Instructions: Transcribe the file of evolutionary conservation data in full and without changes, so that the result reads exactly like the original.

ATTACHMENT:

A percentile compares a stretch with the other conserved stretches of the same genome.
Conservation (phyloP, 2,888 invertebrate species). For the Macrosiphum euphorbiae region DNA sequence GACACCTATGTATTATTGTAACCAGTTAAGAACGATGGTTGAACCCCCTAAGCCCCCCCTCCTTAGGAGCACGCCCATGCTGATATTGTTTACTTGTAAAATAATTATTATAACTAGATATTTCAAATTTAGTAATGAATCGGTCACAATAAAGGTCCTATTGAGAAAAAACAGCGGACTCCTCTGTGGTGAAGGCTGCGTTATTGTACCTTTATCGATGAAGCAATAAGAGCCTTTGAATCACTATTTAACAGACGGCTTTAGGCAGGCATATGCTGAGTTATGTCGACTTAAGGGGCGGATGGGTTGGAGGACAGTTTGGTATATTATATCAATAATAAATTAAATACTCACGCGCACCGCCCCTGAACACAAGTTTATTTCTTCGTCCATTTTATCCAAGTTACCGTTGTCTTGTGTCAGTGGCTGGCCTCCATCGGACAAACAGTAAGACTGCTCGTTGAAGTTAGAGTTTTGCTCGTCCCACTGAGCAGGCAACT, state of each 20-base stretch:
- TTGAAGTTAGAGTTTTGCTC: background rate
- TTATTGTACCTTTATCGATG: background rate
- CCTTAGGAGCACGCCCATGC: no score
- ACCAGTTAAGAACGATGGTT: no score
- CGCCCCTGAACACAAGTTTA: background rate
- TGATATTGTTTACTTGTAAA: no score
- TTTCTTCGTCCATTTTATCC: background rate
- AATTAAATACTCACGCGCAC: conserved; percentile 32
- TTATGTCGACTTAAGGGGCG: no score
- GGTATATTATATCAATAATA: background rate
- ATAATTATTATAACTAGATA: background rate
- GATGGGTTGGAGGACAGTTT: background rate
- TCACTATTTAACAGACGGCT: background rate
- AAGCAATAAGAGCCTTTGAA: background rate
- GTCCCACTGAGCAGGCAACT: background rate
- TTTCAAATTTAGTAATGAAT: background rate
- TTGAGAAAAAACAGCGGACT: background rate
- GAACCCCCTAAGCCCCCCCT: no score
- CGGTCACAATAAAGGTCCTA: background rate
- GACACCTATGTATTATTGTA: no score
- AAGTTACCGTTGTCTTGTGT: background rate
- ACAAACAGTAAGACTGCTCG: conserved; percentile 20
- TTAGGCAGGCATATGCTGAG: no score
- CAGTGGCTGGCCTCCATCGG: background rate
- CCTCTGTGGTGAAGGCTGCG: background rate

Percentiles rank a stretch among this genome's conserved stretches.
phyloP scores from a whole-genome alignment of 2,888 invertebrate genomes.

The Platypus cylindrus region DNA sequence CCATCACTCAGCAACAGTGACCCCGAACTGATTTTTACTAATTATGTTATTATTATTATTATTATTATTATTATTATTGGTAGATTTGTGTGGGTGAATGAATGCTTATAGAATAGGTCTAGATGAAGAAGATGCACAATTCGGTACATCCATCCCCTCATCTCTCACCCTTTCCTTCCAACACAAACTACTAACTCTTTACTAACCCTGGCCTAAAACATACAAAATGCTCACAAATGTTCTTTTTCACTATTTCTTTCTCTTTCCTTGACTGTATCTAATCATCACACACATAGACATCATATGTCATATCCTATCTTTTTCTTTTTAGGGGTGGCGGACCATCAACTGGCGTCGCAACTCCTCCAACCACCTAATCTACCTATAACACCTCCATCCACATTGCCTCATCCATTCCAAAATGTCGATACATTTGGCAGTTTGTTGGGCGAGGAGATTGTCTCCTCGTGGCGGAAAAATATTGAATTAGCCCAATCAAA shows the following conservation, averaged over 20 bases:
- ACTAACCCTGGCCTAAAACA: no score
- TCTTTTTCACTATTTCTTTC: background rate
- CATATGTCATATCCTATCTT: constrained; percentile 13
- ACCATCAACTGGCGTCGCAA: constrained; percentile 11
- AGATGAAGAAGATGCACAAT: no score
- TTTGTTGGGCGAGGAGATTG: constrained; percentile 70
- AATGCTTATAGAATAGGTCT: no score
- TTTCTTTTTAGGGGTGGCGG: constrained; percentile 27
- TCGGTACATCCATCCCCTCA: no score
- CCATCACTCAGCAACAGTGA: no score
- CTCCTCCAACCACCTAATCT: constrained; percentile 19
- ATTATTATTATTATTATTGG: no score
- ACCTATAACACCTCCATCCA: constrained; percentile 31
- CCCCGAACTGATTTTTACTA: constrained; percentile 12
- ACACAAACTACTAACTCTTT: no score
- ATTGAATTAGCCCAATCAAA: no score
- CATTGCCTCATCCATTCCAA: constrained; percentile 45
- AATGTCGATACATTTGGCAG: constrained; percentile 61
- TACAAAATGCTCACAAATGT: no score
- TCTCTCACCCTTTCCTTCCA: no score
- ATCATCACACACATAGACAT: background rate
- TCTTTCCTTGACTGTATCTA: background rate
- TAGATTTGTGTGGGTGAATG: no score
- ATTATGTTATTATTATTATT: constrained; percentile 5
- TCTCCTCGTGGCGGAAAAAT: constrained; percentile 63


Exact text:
A percentile compares a stretch with the other conserved stretches of the same genome.
Conservation (phyloP, 2,888 invertebrate species). For the Macrosiphum euphorbiae region DNA sequence GACACCTATGTATTATTGTAACCAGTTAAGAACGATGGTTGAACCCCCTAAGCCCCCCCTCCTTAGGAGCACGCCCATGCTGATATTGTTTACTTGTAAAATAATTATTATAACTAGATATTTCAAATTTAGTAATGAATCGGTCACAATAAAGGTCCTATTGAGAAAAAACAGCGGACTCCTCTGTGGTGAAGGCTGCGTTATTGTACCTTTATCGATGAAGCAATAAGAGCCTTTGAATCACTATTTAACAGACGGCTTTAGGCAGGCATATGCTGAGTTATGTCGACTTAAGGGGCGGATGGGTTGGAGGACAGTTTGGTATATTATATCAATAATAAATTAAATACTCACGCGCACCGCCCCTGAACACAAGTTTATTTCTTCGTCCATTTTATCCAAGTTACCGTTGTCTTGTGTCAGTGGCTGGCCTCCATCGGACAAACAGTAAGACTGCTCGTTGAAGTTAGAGTTTTGCTCGTCCCACTGAGCAGGCAACT, state of each 20-base stretch:
- TTGAAGTTAGAGTTTTGCTC: background rate
- TTATTGTACCTTTATCGATG: background rate
- CCTTAGGAGCACGCCCATGC: no score
- ACCAGTTAAGAACGATGGTT: no score
- CGCCCCTGAACACAAGTTTA: background rate
- TGATATTGTTTACTTGTAAA: no score
- TTTCTTCGTCCATTTTATCC: background rate
- AATTAAATACTCACGCGCAC: conserved; percentile 32
- TTATGTCGACTTAAGGGGCG: no score
- GGTATATTATATCAATAATA: background rate
- ATAATTATTATAACTAGATA: background rate
- GATGGGTTGGAGGACAGTTT: background rate
- TCACTATTTAACAGACGGCT: background rate
- AAGCAATAAGAGCCTTTGAA: background rate
- GTCCCACTGAGCAGGCAACT: background rate
- TTTCAAATTTAGTAATGAAT: background rate
- TTGAGAAAAAACAGCGGACT: background rate
- GAACCCCCTAAGCCCCCCCT: no score
- CGGTCACAATAAAGGTCCTA: background rate
- GACACCTATGTATTATTGTA: no score
- AAGTTACCGTTGTCTTGTGT: background rate
- ACAAACAGTAAGACTGCTCG: conserved; percentile 20
- TTAGGCAGGCATATGCTGAG: no score
- CAGTGGCTGGCCTCCATCGG: background rate
- CCTCTGTGGTGAAGGCTGCG: background rate

Percentiles rank a stretch among this genome's conserved stretches.
phyloP scores from a whole-genome alignment of 2,888 invertebrate genomes.

The Platypus cylindrus region DNA sequence CCATCACTCAGCAACAGTGACCCCGAACTGATTTTTACTAATTATGTTATTATTATTATTATTATTATTATTATTATTGGTAGATTTGTGTGGGTGAATGAATGCTTATAGAATAGGTCTAGATGAAGAAGATGCACAATTCGGTACATCCATCCCCTCATCTCTCACCCTTTCCTTCCAACACAAACTACTAACTCTTTACTAACCCTGGCCTAAAACATACAAAATGCTCACAAATGTTCTTTTTCACTATTTCTTTCTCTTTCCTTGACTGTATCTAATCATCACACACATAGACATCATATGTCATATCCTATCTTTTTCTTTTTAGGGGTGGCGGACCATCAACTGGCGTCGCAACTCCTCCAACCACCTAATCTACCTATAACACCTCCATCCACATTGCCTCATCCATTCCAAAATGTCGATACATTTGGCAGTTTGTTGGGCGAGGAGATTGTCTCCTCGTGGCGGAAAAATATTGAATTAGCCCAATCAAA shows the following conservation, averaged over 20 bases:
- ACTAACCCTGGCCTAAAACA: no score
- TCTTTTTCACTATTTCTTTC: background rate
- CATATGTCATATCCTATCTT: constrained; percentile 13
- ACCATCAACTGGCGTCGCAA: constrained; percentile 11
- AGATGAAGAAGATGCACAAT: no score
- TTTGTTGGGCGAGGAGATTG: constrained; percentile 70
- AATGCTTATAGAATAGGTCT: no score
- TTTCTTTTTAGGGGTGGCGG: constrained; percentile 27
- TCGGTACATCCATCCCCTCA: no score
- CCATCACTCAGCAACAGTGA: no score
- CTCCTCCAACCACCTAATCT: constrained; percentile 19
- ATTATTATTATTATTATTGG: no score
- ACCTATAACACCTCCATCCA: constrained; percentile 31
- CCCCGAACTGATTTTTACTA: constrained; percentile 12
- ACACAAACTACTAACTCTTT: no score
- ATTGAATTAGCCCAATCAAA: no score
- CATTGCCTCATCCATTCCAA: constrained; percentile 45
- AATGTCGATACATTTGGCAG: constrained; percentile 61
- TACAAAATGCTCACAAATGT: no score
- TCTCTCACCCTTTCCTTCCA: no score
- ATCATCACACACATAGACAT: background rate
- TCTTTCCTTGACTGTATCTA: background rate
- TAGATTTGTGTGGGTGAATG: no score
- ATTATGTTATTATTATTATT: constrained; percentile 5
- TCTCCTCGTGGCGGAAAAAT: constrained; percentile 63